As the UK gets ready to leave the European Union, the old unanswered questions of the British union have been accelerated. Despite all the talk of national unity, British society is sharply divided and deeply unequal. Even the English are split over Brexit, let alone the rest of the Kingdom. More»
Last winter, I drove from Berlin to London. Waiting in Calais to take the Channel Tunnel train to the UK, I took a dozen pictures of asylum seeker-related graffiti. My own family was displaced internally, within France, during WWII, so I connected with the graffiti a little more personally than usual. “Droits humains?” (Human rights?) Downtown, November 25th.
Most mornings I wake up in my personal panopticon and set myself to making quiet guitar, tape or music box pieces over coffee. This collection includes some such pieces encompassing the past year or so.
April 18-24, 2011 was Digital Detox Week, conceived and encouraged by Adbusters, along with other campaigns (i.e. Buy Nothing Day, Blackspot shoes) to “reclaim our mental and physical environments.” I’ve always been impressed by the magazine’s design-savvy ads, whose sleek look share in the aesthetics of their corporate equivalent, the presumed enemy. More»
Italy is renown for its political posters. Marxist, nationalist, racist, multicultural. Every city is its own open-air art gallery. Aside from “schiave” (slave), this poster shouldn’t require much translation. Corso Vittorio Emanuele, Turin. April, 2011.
This poster is currently plastered on roadside rest areas throughout the state of Texas, which is big enough to enclose a good deal of Europe and therefore an object of dread for many long-distance drivers. More»
Daniel Levy is one of the most respected Israeli peace advocates in the United States. Best known for his role as a senior policy adviser to former Israeli Minister of Justice Yossi Beilin, Levy was a member of the Israeli delegation to the Taba Summit with the Palestinians in January 2001, and of the negotiating team for the “Oslo 2” Agreement from May to September 1995, under Prime Minister Yitzhak Rabin. More»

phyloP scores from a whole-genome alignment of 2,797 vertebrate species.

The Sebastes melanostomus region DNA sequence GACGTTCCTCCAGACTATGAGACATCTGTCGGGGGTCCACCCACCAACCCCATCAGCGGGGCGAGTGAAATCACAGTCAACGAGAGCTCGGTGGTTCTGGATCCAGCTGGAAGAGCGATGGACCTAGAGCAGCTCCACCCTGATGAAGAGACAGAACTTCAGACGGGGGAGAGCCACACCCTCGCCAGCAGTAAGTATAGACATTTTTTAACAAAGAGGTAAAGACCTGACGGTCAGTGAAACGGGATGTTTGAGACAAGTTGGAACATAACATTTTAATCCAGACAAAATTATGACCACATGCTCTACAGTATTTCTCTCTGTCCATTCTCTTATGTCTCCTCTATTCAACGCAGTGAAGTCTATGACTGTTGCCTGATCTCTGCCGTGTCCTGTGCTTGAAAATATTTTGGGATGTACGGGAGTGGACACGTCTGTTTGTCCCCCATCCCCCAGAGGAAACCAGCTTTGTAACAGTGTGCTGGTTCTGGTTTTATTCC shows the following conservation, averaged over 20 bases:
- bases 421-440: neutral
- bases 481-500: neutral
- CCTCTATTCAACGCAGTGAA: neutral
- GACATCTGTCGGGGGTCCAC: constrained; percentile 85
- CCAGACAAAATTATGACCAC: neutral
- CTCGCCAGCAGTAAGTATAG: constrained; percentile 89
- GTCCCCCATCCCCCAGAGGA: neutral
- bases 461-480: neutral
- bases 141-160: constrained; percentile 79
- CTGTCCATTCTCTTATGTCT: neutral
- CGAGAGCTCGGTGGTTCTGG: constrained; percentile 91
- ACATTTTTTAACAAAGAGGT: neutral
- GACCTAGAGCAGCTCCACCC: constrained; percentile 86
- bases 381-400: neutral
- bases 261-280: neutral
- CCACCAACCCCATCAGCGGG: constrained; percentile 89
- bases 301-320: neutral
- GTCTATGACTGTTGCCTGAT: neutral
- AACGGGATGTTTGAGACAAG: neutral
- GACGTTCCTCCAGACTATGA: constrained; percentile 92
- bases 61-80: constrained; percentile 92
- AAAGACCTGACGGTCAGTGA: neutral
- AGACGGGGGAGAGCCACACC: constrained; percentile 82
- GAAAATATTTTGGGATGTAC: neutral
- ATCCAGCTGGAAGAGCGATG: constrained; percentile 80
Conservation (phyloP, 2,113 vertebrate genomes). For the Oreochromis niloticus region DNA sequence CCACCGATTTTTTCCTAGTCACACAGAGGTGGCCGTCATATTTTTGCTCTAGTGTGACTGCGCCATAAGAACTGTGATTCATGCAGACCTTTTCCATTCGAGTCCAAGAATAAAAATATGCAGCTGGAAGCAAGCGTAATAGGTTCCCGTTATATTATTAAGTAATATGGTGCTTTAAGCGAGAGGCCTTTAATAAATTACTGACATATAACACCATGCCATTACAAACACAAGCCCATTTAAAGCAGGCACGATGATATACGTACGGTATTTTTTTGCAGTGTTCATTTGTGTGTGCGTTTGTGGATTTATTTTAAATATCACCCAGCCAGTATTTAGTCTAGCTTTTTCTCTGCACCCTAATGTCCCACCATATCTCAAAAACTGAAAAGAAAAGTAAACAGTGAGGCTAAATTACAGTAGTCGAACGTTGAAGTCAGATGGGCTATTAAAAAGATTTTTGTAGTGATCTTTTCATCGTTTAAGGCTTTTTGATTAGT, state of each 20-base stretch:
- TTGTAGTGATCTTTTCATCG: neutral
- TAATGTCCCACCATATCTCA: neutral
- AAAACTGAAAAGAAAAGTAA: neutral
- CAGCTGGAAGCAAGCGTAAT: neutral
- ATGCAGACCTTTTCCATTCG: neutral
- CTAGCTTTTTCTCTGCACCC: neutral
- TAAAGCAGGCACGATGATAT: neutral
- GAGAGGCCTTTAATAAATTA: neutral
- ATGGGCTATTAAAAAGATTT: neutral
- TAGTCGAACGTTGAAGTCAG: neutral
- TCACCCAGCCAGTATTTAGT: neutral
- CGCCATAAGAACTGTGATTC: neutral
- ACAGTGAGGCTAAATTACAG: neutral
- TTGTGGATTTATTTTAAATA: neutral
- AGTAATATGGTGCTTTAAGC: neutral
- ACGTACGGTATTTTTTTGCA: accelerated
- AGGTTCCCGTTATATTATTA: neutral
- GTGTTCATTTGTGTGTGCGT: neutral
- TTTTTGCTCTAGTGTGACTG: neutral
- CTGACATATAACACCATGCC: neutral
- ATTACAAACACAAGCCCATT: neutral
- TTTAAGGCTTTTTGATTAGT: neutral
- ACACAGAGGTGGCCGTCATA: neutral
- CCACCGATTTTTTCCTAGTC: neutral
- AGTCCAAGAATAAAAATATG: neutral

Arizona’s extreme right deludes itself that it occupies a central place in American politics. However, there is a difference between being influential, and throwing legislative temper tantrums that gain global notice. Its leading political figures have become internationally scorned, which doesn’t trouble them, and does not harm their electability either. The disjunction between local and external opinion is a matter of local pride, an insularity characteristic of oppressive governments in many areas beyond the American Southwest. More»
It was a sight I never imagined I’d see. I was watching a reenactment of the 1946 bombing of Jerusalem’s King David Hotel on British TV. One of the last episodes of The Promise, aired in February on the UK’s Channel Four, the miniseries succeeded in touching a lot of nerves. This one touched mine. More»
Children’s programming is complex in every culture. Field recording public television, Turin. April, 2011.
I’ve always been surprised by the fact that the original Starbucks is an inconspicuous cafe in Seattle’s Pike Place Market. Its anonymity stands in stark contrast to the legendary coffee company’s aggressive marketing style. After all, this is where it all started. Shouldn’t this be obviously branded a landmark? Not if your bottom line is numbers. No CEO really cares about his legacy. Just his stocks. The more signs you see on the street, the less likely you are to go inside and drink coffee. More»